We all love Edith Bunker, the put-upon wife of curmudgeon Archie on All in the Family. But do we want to BE her? Valerie Arbada isn’t so sure. Read more from Valerie on her blog, A Writer Always.
Life has an uncanny way of imitating art.
When Archie Bunker and his menagerie of kin came into our living rooms in the form of All in the Family in 1971, I was but an inquisitive wee lass of seven. At that tender age, I knew little of the comedic bigotry for which Carroll O’Connor would soon become synonymous. What I did know was that whenever I heard the show springing to life, thanks to my Mom who was an avid fan and would have the television turned up loud enough for my prickling ears to hear, I would morph from an innocent little girl into Edith Bunker.
As Jean Stapleton, in full-on Edith mode, warbled the show’s theme song, Those Were the Days, I would match her, fractured note for fractured note, as loud as my diminutive voice could. It was a song I knew well, and grew to both despise and fawn over in the coming years. The high-pitched screeching seemed perfectly suited for my youthful voice, and I made full use of my burgeoning talents. By the time The Gong Show rolled around in 1976, I swore I was ready to make my stage and screen debut … and I knew exactly which song I was going to sing. I was so ready for my encore.
My mother had created an off-key monster. Soon, every Sunday evening, just as Archie’s and Edith’s faces filled the screen and began to sing at the piano, my mother would hurriedly turn the volume down on the television. I couldn’t imitate what I couldn’t hear, right?
Eventually, my mother’s attempts to thwart my songbird stylings were too great and Those Were the Days faded into the background of my life. My Edith was gone.
Today, some 36 years after the last episode of All in the Family aired, I am happily married to a wonderful man. He is my sidekick, my comforter, my love. He encourages me to new heights and never embattles me with harsh or bitter words. All was right in the Albarda household.
And then this happened.
While watching television one evening a couple of years back, a commercial break was my cue to go into the kitchen for a quick snack. As my husband stayed rooted in his spot, his body draped half on/half off the comfortable oversized plum-hued chair, I stood in the kitchen tapping my bedroom slipper-clad foot and contemplated what form of useless, empty calories was going to snag my attention. Would it be a Little Debbie Nutty Bar? Maybe my taste buds were up for a bag of microwave popcorn. Oh, I know … I’ll have a big bowl of caramel praline crunch ice cream.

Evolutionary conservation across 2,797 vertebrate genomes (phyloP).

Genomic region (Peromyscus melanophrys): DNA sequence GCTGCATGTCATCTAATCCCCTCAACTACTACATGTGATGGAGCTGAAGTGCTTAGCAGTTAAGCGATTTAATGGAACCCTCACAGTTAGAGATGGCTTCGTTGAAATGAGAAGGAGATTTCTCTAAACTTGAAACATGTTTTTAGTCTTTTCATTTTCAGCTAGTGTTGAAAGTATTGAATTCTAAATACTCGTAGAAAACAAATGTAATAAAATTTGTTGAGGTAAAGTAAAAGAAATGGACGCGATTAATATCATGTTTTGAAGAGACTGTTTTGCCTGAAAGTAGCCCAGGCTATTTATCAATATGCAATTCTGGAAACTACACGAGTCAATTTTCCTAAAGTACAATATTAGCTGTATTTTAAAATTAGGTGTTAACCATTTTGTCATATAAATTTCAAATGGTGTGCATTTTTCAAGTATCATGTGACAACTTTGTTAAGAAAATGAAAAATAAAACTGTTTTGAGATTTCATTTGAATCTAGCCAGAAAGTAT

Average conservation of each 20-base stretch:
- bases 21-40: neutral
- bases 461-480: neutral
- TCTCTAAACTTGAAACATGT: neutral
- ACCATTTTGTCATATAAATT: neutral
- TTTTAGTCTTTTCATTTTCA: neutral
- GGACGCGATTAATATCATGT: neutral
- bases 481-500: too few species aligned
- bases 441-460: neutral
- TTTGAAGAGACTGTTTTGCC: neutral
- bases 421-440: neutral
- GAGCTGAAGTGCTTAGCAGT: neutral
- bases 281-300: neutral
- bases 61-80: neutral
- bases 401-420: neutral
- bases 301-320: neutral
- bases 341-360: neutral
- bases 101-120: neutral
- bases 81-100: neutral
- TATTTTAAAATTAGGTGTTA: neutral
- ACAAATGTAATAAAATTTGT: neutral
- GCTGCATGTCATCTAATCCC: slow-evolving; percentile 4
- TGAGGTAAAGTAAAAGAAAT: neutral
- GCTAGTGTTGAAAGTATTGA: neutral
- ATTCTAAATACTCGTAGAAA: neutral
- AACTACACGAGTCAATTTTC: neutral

“Baby, you’d better hurry. The show’s getting ready to come back on!”
The two minutes of blabbering commercials was winding down. I had to make haste. In panic mode, I grabbed the nearest snack-like food—a bag of salted cashews—and shuffled back into the family room. My husband looked up at me, more intrigued by the sound of my slippers dragging across the floor than anything else, and lapsed into a fit of hysterical laughter. What had I done that would cause such unabashed mirth and merriment?
Between gasps, and in the throes of hyperventilating, he managed to shame me with his words. “You look like Edith Bunker running like that!” The excitement was apparently too much for him. He actually snorted.
Edith Bunker had one helluva way of sliding her feet across a floor. Her gait was less of a walk and more of a dance of harried embarrassment. She scuttled about everywhere—to fetch a beer for Archie, to answer the telephone and just general, around-the-house shuffling. Her movements weren’t not associated with any neurological disorder; it was just the way she moved. Now, I can’t scurry around the house without my husband thinking I’m imitating Edith. As of late, my running has also digressed into this shameful display.
Don’t get me wrong: I enjoy an exuberant trot every now and then. I’m not above jogging on the treadmill or a spirited power walk, arms pumping furiously at my side. My early 40s body ate it up. My mid 40s frame still found a measure of joy in my animated motions. Now that I’m in my early 50s, even though I frequent the gym at least a couple of times a week, there has been a noticeably dramatic shift in what my body can and can’t do. Yes, I still jog, but I fear that my weakened knees, sore joints and flippity-floppity parts of my body—a side effect of midlife—cause me to do so while inadvertently mimicking Edith. I don’t do this on purpose; it is an evil manifestation and sick joke of Mother Nature. Now, as I trot along, I am about as graceful as a duck billed platypus on ice skates. The image is not a pretty one.
There are enough ravages to contend with in midlife without being told you resemble a squeaky, quivering put-upon housewife from the 1970s. Thank the heavens that I am neither naïve, submissive nor a dingbat. But, alas, I must admit that I do shuffle.
My coltish walk/run takes gangly to a whole new level. Again, I blame midlife. It’s as if my once reliable knees are now reaching east- and westward to knock each other out. Periodically, I stand in front of the mirror stark naked and check to see that my knee caps aren’t actually digressing inward. Thankfully, they aren’t, and I have no real basis for my trepidations as the malady of knocked knees does not run rampant in my family genes. Still . . . I fear the day is not far off when I will run to a) catch a taxi, b) greet a friend or c) answer a knock at the door and my knees will bang together clumsily, hurling me to the ground in a big, clumsy, heaping mess o’ midlife.
Is midlife the harbinger of evil and woe? My inner Edith certainly seems to think so.
Monday 20th of April 2015
All in the Family shows here on the oldies station. My guilty pleasure is to tune in just in time to sing along with the theme song. You know, the social and political satire of the show is still really sharp!